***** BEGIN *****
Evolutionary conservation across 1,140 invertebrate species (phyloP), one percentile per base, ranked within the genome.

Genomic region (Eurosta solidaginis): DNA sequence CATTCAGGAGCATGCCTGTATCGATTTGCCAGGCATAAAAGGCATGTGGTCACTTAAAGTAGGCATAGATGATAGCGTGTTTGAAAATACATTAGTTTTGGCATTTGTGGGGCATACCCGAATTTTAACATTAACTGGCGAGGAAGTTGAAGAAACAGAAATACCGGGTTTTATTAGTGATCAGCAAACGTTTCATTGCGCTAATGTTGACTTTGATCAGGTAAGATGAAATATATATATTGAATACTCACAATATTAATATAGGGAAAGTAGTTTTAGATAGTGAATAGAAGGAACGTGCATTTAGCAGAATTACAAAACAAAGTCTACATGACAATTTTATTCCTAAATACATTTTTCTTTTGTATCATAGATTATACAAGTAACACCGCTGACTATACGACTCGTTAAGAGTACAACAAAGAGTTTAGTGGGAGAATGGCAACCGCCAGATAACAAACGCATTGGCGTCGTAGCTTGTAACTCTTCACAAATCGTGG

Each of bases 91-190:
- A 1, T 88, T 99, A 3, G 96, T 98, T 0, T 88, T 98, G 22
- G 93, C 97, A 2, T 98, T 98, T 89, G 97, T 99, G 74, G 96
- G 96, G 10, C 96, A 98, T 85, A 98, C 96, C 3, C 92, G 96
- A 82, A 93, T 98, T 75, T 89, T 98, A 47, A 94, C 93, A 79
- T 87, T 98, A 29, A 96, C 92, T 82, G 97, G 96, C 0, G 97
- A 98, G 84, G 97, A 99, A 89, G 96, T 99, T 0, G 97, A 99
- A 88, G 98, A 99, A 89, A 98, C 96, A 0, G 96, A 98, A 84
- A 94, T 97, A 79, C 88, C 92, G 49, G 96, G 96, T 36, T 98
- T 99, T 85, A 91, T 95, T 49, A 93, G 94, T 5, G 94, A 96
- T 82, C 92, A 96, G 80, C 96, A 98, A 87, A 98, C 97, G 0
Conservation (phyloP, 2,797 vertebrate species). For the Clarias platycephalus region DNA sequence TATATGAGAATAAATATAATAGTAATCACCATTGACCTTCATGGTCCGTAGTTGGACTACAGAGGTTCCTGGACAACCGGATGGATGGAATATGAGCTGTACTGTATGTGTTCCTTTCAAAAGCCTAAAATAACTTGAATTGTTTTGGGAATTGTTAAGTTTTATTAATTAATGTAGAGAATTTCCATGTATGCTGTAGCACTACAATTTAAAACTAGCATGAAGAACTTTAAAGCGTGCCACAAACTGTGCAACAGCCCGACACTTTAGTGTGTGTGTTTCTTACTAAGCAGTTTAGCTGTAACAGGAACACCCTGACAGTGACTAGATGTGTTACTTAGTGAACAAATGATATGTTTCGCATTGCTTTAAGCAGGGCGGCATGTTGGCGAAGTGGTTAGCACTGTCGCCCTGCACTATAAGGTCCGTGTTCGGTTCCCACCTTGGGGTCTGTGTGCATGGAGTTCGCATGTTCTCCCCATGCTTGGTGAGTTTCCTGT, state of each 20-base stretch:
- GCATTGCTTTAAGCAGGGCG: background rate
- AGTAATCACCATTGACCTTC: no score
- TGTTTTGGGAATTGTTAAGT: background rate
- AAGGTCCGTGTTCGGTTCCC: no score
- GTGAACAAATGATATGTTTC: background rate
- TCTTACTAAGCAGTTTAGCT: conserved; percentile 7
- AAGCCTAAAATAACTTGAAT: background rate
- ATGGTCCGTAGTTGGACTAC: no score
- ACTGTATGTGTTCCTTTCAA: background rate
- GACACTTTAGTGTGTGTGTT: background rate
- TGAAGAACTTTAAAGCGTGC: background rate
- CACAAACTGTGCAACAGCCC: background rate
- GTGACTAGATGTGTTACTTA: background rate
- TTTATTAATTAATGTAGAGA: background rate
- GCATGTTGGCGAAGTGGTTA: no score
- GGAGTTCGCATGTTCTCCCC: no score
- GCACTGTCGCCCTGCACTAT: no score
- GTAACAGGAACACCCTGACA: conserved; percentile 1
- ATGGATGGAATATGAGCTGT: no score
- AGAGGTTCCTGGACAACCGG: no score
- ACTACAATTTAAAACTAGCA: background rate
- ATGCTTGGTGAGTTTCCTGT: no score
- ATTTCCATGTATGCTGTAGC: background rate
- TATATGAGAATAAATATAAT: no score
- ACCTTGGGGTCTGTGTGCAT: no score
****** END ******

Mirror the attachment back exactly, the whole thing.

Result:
Evolutionary conservation across 1,140 invertebrate species (phyloP), one percentile per base, ranked within the genome.

Genomic region (Eurosta solidaginis): DNA sequence CATTCAGGAGCATGCCTGTATCGATTTGCCAGGCATAAAAGGCATGTGGTCACTTAAAGTAGGCATAGATGATAGCGTGTTTGAAAATACATTAGTTTTGGCATTTGTGGGGCATACCCGAATTTTAACATTAACTGGCGAGGAAGTTGAAGAAACAGAAATACCGGGTTTTATTAGTGATCAGCAAACGTTTCATTGCGCTAATGTTGACTTTGATCAGGTAAGATGAAATATATATATTGAATACTCACAATATTAATATAGGGAAAGTAGTTTTAGATAGTGAATAGAAGGAACGTGCATTTAGCAGAATTACAAAACAAAGTCTACATGACAATTTTATTCCTAAATACATTTTTCTTTTGTATCATAGATTATACAAGTAACACCGCTGACTATACGACTCGTTAAGAGTACAACAAAGAGTTTAGTGGGAGAATGGCAACCGCCAGATAACAAACGCATTGGCGTCGTAGCTTGTAACTCTTCACAAATCGTGG

Each of bases 91-190:
- A 1, T 88, T 99, A 3, G 96, T 98, T 0, T 88, T 98, G 22
- G 93, C 97, A 2, T 98, T 98, T 89, G 97, T 99, G 74, G 96
- G 96, G 10, C 96, A 98, T 85, A 98, C 96, C 3, C 92, G 96
- A 82, A 93, T 98, T 75, T 89, T 98, A 47, A 94, C 93, A 79
- T 87, T 98, A 29, A 96, C 92, T 82, G 97, G 96, C 0, G 97
- A 98, G 84, G 97, A 99, A 89, G 96, T 99, T 0, G 97, A 99
- A 88, G 98, A 99, A 89, A 98, C 96, A 0, G 96, A 98, A 84
- A 94, T 97, A 79, C 88, C 92, G 49, G 96, G 96, T 36, T 98
- T 99, T 85, A 91, T 95, T 49, A 93, G 94, T 5, G 94, A 96
- T 82, C 92, A 96, G 80, C 96, A 98, A 87, A 98, C 97, G 0
Conservation (phyloP, 2,797 vertebrate species). For the Clarias platycephalus region DNA sequence TATATGAGAATAAATATAATAGTAATCACCATTGACCTTCATGGTCCGTAGTTGGACTACAGAGGTTCCTGGACAACCGGATGGATGGAATATGAGCTGTACTGTATGTGTTCCTTTCAAAAGCCTAAAATAACTTGAATTGTTTTGGGAATTGTTAAGTTTTATTAATTAATGTAGAGAATTTCCATGTATGCTGTAGCACTACAATTTAAAACTAGCATGAAGAACTTTAAAGCGTGCCACAAACTGTGCAACAGCCCGACACTTTAGTGTGTGTGTTTCTTACTAAGCAGTTTAGCTGTAACAGGAACACCCTGACAGTGACTAGATGTGTTACTTAGTGAACAAATGATATGTTTCGCATTGCTTTAAGCAGGGCGGCATGTTGGCGAAGTGGTTAGCACTGTCGCCCTGCACTATAAGGTCCGTGTTCGGTTCCCACCTTGGGGTCTGTGTGCATGGAGTTCGCATGTTCTCCCCATGCTTGGTGAGTTTCCTGT, state of each 20-base stretch:
- GCATTGCTTTAAGCAGGGCG: background rate
- AGTAATCACCATTGACCTTC: no score
- TGTTTTGGGAATTGTTAAGT: background rate
- AAGGTCCGTGTTCGGTTCCC: no score
- GTGAACAAATGATATGTTTC: background rate
- TCTTACTAAGCAGTTTAGCT: conserved; percentile 7
- AAGCCTAAAATAACTTGAAT: background rate
- ATGGTCCGTAGTTGGACTAC: no score
- ACTGTATGTGTTCCTTTCAA: background rate
- GACACTTTAGTGTGTGTGTT: background rate
- TGAAGAACTTTAAAGCGTGC: background rate
- CACAAACTGTGCAACAGCCC: background rate
- GTGACTAGATGTGTTACTTA: background rate
- TTTATTAATTAATGTAGAGA: background rate
- GCATGTTGGCGAAGTGGTTA: no score
- GGAGTTCGCATGTTCTCCCC: no score
- GCACTGTCGCCCTGCACTAT: no score
- GTAACAGGAACACCCTGACA: conserved; percentile 1
- ATGGATGGAATATGAGCTGT: no score
- AGAGGTTCCTGGACAACCGG: no score
- ACTACAATTTAAAACTAGCA: background rate
- ATGCTTGGTGAGTTTCCTGT: no score
- ATTTCCATGTATGCTGTAGC: background rate
- TATATGAGAATAAATATAAT: no score
- ACCTTGGGGTCTGTGTGCAT: no score